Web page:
With autumn in full swing, a Saturday saw an extremely early (5am) start to head south west to try a different area and a new mountain, Ben More near Stirling. There’s another munro connected by a ridge nearby and we’d take that too if the going was good.
With the forecast being for heavy rain later in the day, the early start made sense and after a long drive we were nonetheless starting up the hill at 8.30. Out first navigational query straight away as various signs directed walkers past some form of works being carried out.
The first muddy bit of path rejoined the works track further up (could have ignored the signs) and then we hoisted ourselves skyward first on some reasonable steps
Further up the steps works had petered out and rough runnels led forward. It’s all pretty steep; within 3k there is 1000m to ascend. A tea break was taken enjoying the view back down and across west to Crianlarich
To our right side fronds of cloud were torn and buffeted warning us of what’s to come; we were in the lee side of the hill and sheltered from what were predicted to be quite high winds.
The path follows a wall up, thence winding through some rocky outcrops which tempted us to think we were near the top (nope) before smooth grassy terrain was traversed (not much heather here all very grassy). We’d entered cloud so unfortunately the steep views expected weren’t available.
The rocks returned, now we were at the top (1174m), and appearing through the grey void came a cairn and a trig. To the right of the trig, a gap down amongst the rocks provided a snack and tea break shelter. Now out of the lee, the wind howled past with drizzle, the 2ºc with windchill well below zero meaning fingers were numbed quickly and we headed off before getting too cold.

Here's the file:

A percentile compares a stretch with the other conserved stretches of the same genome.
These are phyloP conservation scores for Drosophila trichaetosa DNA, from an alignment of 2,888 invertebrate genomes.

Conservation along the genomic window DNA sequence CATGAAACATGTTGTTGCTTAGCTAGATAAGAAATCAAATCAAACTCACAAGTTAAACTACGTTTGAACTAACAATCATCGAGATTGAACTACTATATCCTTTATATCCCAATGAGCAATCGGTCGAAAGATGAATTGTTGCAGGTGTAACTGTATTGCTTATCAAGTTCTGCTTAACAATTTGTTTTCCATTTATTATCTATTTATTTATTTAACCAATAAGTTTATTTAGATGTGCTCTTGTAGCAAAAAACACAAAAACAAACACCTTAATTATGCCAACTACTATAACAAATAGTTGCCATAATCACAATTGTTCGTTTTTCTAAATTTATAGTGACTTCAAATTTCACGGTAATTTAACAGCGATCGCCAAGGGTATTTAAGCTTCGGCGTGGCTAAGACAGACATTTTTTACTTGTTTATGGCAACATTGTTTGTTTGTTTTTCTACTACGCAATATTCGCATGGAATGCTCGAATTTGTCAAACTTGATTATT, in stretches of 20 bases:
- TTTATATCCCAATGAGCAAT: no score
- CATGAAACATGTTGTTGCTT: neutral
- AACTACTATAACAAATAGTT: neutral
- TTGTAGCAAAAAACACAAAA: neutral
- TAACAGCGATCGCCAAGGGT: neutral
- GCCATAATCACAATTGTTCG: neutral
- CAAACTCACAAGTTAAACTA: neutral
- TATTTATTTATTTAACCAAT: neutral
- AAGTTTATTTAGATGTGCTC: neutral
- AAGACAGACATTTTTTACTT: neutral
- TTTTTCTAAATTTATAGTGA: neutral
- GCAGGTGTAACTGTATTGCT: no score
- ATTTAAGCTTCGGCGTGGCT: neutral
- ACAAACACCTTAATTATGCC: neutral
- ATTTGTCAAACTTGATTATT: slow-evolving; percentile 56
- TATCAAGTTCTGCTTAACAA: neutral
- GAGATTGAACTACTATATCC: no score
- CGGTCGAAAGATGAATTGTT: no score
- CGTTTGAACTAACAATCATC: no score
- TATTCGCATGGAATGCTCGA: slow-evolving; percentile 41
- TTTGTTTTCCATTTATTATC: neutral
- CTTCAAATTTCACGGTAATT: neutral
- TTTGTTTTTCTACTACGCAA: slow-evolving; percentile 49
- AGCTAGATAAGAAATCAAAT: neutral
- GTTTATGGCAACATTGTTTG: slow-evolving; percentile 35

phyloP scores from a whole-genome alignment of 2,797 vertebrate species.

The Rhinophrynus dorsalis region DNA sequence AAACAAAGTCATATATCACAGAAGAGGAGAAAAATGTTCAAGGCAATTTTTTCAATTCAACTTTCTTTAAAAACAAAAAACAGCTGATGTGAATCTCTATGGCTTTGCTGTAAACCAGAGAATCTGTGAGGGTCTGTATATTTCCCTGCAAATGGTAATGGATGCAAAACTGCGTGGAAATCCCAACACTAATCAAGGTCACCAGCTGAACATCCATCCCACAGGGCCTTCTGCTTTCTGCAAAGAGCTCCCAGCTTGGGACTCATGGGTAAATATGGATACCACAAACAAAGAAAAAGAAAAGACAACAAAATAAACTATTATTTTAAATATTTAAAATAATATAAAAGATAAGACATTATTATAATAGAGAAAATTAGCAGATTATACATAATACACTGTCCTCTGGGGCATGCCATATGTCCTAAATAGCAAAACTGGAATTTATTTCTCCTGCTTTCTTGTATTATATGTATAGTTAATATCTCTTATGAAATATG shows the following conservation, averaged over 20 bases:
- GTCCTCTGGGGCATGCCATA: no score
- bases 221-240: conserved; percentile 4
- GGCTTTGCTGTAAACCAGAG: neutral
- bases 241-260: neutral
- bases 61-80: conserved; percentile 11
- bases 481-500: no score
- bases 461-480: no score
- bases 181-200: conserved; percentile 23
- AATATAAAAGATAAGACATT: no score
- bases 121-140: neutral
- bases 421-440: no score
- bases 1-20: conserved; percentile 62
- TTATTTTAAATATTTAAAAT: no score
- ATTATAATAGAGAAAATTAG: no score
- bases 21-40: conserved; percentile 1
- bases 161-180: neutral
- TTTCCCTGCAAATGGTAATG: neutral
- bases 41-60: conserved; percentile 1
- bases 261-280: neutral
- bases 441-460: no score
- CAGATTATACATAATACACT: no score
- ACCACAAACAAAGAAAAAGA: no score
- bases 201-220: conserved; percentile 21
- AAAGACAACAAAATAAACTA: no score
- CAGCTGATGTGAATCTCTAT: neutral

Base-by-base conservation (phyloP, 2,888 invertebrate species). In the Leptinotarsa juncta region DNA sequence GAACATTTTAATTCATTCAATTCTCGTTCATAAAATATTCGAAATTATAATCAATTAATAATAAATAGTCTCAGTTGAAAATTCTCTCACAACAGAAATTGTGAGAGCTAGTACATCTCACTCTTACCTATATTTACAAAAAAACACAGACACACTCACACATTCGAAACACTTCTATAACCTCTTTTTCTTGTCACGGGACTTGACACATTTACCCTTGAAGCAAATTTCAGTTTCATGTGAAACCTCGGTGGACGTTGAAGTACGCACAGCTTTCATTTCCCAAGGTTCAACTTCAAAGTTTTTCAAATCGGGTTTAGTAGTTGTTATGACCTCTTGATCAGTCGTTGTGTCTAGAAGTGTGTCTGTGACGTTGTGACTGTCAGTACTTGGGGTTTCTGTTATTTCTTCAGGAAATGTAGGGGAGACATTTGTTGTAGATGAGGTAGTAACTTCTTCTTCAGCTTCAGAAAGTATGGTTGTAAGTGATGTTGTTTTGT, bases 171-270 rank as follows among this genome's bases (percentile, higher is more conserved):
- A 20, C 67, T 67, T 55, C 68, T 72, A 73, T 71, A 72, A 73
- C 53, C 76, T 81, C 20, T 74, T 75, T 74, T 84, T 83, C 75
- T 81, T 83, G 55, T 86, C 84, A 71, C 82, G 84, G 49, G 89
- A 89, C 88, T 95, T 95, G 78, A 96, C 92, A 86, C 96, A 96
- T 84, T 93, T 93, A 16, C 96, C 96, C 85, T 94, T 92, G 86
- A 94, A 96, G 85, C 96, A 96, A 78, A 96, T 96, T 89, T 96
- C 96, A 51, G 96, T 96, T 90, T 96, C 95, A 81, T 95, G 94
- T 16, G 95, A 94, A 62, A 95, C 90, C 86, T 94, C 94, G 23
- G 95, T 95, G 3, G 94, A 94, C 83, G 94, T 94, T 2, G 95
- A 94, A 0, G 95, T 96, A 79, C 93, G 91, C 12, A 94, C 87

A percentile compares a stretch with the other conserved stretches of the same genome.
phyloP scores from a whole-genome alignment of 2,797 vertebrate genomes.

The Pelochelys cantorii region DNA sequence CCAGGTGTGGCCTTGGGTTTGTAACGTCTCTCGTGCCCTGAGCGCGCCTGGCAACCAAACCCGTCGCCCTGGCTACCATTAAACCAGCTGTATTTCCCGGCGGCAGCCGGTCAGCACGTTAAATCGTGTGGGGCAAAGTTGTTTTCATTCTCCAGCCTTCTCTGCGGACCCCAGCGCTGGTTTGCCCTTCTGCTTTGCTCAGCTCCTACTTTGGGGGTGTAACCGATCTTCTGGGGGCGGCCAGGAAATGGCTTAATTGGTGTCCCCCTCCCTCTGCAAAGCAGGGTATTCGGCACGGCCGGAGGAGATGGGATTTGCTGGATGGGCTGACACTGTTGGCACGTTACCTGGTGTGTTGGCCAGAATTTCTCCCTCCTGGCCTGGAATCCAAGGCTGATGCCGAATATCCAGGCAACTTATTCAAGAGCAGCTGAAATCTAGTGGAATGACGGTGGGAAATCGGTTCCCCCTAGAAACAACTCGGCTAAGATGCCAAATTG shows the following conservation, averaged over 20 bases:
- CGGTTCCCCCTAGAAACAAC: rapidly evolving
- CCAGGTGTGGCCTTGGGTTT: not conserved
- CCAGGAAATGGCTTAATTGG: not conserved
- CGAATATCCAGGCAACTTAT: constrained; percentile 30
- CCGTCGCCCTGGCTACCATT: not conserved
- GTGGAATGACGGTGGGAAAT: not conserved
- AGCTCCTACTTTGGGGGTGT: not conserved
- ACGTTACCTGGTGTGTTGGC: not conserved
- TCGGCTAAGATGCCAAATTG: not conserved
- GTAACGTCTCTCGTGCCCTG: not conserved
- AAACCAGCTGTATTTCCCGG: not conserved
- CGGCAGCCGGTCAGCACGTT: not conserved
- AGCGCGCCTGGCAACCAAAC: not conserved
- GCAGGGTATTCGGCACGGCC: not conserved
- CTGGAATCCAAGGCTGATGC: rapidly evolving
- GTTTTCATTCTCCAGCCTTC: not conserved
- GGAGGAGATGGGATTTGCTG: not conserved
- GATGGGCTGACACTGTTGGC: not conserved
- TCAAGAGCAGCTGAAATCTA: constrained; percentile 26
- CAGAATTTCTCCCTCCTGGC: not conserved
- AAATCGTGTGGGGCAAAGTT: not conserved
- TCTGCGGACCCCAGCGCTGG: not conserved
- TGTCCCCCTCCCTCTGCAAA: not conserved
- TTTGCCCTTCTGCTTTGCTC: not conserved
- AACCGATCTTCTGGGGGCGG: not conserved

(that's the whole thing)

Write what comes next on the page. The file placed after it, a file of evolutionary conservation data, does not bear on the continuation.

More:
I’d read there’s a couple of awkward steps down through the rocks heading south, we found one and with the rocks slippery wet decided to take the bypass path (on viewranger but not OS maps) cutting back then round to the east. There was another higher step perhaps 5 feet that looked ok from below but not so tempting from above.
We made our way down to the bealach at 862m we made the choice to descend to Benmore Glen rather than press on to ascend Stobb Beinn, the weather was due to get worse and there’d be very little to see.
There’s a path contours north west down to the glen (again, not on OS maps, but I’d drawn it in on my printed map taking it from openstreetmaps) and as we lost height visibility extended and the rugged glen and hillside revealed itself.
The path (quite boggy) eventually reaches a burn that bounces down the hillside through a series of small falls, eventually hitting a couple of bigger ones. With a bit of time gained by not doing the second hill, I twiddled about here trying to get some nice photos, but the relentless wet (and perhaps some ill-advised exposure times) made for a blurry camera and only a couple shots were salvageable.
At the glen floor, a track is reached which winds it’s way along the Benmore burn past the odd ruin, and giving a view of the rugged west side of Ben More.
Back at the car (parked at the side of the road) we were no longer alone, there were quite a few others, we had seen a few others at lower points but nobody on top.
A dreich day demanded a refill of tea and scones before heading back north, and the four seasons hotel at St Fillans was ideal, a seat beside a gas fire and a view along Loch Earn do get warmed back up again.